The ‘bit’ information has to be converted to an analog signal
    in the video card before being passed to the Monitor..

    It is true that 32 bit color only contains 24 bits of color information;
    8 bits each, for red, blue and green. This gives you 16 million variations
    versus only 65 thousand and change, with 16 bit...

    This is somewhat simplified, but I have a lot more if you are interested..

    _______________________
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  11. #11
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    I have explained this one to you before Jeffy79. There is no point arguing about it further. 32bit is 24bit RGB and 8bit ALPHA. 24bit and 32bit are both called TRUE COLOR, which is 16.7million colors. 16bit is 65k colors, there is a big difference.
    Sometimes I wonder...

  12. #12
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    Directing my comments to MikeD, who posed the original question...

    Keep in mind, you ‘can’ create a more vivid/complex image with
    32 bit versus 16... However, it doesn’t mean it is going to
    happen. The computer axiom of garbage in/garbage out still
    applies here.. Also, some rendering chips can take great
    video information and turn it into garbage..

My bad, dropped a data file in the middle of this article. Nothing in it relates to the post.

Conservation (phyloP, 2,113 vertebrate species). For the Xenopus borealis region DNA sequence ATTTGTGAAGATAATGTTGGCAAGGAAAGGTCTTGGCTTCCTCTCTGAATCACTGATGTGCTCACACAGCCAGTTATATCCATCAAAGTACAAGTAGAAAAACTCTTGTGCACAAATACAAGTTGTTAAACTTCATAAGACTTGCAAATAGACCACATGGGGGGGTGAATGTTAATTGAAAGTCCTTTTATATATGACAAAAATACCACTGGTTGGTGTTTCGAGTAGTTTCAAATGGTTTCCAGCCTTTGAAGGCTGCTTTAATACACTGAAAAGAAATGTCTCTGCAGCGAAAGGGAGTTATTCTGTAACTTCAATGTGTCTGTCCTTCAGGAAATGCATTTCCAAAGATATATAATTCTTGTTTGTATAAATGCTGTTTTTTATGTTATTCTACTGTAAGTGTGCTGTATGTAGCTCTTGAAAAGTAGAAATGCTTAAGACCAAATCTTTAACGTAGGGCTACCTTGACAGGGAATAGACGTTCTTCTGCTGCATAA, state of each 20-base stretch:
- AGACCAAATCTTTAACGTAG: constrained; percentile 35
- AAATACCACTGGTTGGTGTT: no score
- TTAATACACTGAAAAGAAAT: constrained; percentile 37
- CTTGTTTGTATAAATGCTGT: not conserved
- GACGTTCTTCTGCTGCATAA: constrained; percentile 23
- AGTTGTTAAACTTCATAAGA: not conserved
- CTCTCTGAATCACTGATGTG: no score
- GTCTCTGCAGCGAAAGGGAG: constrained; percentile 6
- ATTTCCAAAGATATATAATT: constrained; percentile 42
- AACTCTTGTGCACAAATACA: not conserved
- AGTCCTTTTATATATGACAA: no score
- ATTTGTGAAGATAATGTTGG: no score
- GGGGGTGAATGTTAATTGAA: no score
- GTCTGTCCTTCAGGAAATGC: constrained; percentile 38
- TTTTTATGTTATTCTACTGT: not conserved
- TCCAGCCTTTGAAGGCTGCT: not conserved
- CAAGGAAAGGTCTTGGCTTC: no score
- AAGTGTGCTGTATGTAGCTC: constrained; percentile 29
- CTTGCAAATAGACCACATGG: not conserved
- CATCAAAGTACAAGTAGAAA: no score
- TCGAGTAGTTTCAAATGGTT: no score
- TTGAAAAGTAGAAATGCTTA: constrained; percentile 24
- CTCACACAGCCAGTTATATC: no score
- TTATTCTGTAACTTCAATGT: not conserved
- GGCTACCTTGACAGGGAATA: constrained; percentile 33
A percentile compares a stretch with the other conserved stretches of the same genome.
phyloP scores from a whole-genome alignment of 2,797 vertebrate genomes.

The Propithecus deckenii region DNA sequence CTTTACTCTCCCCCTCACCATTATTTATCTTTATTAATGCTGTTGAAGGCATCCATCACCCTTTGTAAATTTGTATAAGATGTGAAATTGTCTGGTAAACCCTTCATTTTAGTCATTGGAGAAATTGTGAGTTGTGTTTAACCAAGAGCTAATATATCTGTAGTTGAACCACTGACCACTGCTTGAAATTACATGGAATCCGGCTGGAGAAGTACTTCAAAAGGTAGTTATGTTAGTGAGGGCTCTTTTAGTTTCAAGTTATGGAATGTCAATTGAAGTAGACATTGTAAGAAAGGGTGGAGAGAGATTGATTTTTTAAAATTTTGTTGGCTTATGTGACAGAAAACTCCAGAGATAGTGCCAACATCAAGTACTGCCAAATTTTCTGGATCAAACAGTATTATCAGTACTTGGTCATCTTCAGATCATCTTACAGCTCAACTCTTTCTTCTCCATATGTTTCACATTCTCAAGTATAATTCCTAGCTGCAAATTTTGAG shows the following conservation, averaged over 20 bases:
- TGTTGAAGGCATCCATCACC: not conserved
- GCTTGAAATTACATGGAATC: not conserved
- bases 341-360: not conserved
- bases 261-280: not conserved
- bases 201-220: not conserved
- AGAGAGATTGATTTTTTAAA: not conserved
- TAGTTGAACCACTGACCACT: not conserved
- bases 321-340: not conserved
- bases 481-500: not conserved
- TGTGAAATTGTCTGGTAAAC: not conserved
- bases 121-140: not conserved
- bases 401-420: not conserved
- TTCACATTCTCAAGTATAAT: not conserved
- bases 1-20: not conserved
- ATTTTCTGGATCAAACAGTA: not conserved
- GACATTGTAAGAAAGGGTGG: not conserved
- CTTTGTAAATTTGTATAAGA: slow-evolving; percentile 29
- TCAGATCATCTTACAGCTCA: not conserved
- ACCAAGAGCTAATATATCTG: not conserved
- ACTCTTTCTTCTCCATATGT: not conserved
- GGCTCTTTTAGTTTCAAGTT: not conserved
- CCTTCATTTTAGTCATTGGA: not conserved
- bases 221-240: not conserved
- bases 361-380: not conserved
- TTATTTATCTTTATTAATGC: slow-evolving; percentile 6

You will be hard pressed to find a legitimate critic of the rendering
    capabilities of the TNT2 chip... it is a matter of what you want, and
    what you are willing to pay for..

    If you can find some good screen shots that were created in 32 bit
    color, and compare them side by side with 16 bit, it is no contest.... If you
    want to look at some real garbage, take something like a photo quality
    picture that has been created using 32 bit color, and view it in 16 bit mode.

    _______________________
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  13. #13
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    I ran the Quake III Arena Test in both 16 and 32 bit color and I honestly couldn’t tell the difference. It this because:


    A) The TNT2 produces such vivid 16-bit color that its 32-bit color isn’t huge improvement? (And does that mean that if I ran the Quake III on a V3 in 16 bit then on a TNT2 in 32 bit I could see the difference?)

    B) Quake III Arena Test doesn’t take full advantage of 32-bit color and that’s why there is no great difference between 16 and 32. (And does that mean that in some future game the difference between 16 and 32 bit may be quite pronounced?)

    C) I need to get upgrade to next generation eyeballs?


    Your answers to this pop quiz would be greatly appreciated.


  14. #14
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    The answer is C.

    Frankly I couldn't tell the difference either. Except for a slight dithering decrease in smoke effects. Most of my friends who own TNT2's agree the difference is small and play in 16bit mode for better performance.

    As for the V3's 16bit mode in Q3. The drivers are very beta and need work. With that in mind, the V3 displays a fairly good image in Q3test.

  15. #15
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    If you use a TNT2 or TNT to view 16 bit then 32 bit, of course there is not going to be much difference, especially when 32 bit game support is in its early stages. Try comparing a v3 in 16 bit and the TNT2 card in 32 bit, then you will see an extremely noticeable change.
    Generalizatiion is easy